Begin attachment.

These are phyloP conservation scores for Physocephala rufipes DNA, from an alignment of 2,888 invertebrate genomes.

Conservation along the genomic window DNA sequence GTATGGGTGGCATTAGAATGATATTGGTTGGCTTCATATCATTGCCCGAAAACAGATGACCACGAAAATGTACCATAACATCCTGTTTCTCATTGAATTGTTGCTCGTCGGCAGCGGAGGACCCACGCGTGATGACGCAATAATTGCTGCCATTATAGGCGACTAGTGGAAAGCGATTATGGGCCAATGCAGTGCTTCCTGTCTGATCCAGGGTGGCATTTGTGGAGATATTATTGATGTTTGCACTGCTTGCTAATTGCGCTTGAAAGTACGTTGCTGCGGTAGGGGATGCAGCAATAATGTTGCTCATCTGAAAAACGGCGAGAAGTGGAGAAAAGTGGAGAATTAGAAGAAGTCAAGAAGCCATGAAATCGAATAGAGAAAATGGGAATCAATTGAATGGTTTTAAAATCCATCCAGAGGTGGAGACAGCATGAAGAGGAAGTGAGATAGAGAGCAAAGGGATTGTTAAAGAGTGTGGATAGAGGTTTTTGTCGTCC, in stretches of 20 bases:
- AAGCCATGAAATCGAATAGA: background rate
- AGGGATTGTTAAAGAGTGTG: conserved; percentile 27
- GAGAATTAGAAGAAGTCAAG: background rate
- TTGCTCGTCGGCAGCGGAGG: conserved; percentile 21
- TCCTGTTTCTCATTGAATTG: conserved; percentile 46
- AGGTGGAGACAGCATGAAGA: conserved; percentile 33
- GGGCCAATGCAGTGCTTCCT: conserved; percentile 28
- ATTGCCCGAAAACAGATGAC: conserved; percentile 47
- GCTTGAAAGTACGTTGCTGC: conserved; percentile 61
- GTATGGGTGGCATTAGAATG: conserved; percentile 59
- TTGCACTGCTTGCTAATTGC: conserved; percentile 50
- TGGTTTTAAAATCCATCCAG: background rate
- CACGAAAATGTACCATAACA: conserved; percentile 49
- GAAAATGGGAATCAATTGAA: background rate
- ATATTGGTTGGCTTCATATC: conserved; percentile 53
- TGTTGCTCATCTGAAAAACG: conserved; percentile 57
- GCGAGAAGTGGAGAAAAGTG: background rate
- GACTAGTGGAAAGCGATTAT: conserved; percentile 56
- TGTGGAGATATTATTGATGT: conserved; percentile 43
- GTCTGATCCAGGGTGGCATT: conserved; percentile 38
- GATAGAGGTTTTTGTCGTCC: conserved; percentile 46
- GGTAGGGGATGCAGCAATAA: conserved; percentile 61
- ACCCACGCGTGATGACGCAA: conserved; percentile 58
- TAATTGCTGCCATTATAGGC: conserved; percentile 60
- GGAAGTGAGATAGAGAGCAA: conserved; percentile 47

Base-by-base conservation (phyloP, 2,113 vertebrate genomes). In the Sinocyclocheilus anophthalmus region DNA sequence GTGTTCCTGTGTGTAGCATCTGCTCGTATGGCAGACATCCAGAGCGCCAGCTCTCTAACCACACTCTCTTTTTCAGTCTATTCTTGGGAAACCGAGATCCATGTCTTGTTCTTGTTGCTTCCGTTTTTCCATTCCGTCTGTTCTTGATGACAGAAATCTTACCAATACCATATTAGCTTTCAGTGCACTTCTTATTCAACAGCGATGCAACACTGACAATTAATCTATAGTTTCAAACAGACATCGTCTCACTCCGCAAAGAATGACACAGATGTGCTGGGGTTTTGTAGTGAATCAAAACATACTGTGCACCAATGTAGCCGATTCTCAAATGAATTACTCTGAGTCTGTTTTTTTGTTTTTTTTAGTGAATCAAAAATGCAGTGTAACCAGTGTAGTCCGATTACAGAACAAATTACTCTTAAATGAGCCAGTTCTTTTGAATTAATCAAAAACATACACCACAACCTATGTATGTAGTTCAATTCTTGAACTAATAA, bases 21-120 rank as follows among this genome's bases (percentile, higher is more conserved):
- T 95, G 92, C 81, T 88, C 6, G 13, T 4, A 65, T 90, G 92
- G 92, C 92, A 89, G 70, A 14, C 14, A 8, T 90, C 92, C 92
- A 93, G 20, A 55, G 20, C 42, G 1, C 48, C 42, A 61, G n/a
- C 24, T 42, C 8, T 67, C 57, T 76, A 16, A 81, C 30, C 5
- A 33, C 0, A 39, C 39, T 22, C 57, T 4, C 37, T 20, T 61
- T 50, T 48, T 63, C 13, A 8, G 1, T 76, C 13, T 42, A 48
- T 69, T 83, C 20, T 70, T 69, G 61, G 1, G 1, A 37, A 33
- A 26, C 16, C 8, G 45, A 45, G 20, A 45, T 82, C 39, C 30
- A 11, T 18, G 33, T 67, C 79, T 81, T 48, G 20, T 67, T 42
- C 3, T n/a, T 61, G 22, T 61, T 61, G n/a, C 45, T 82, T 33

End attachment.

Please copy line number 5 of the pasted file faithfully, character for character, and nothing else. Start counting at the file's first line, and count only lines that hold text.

- GAGAATTAGAAGAAGTCAAG: background rate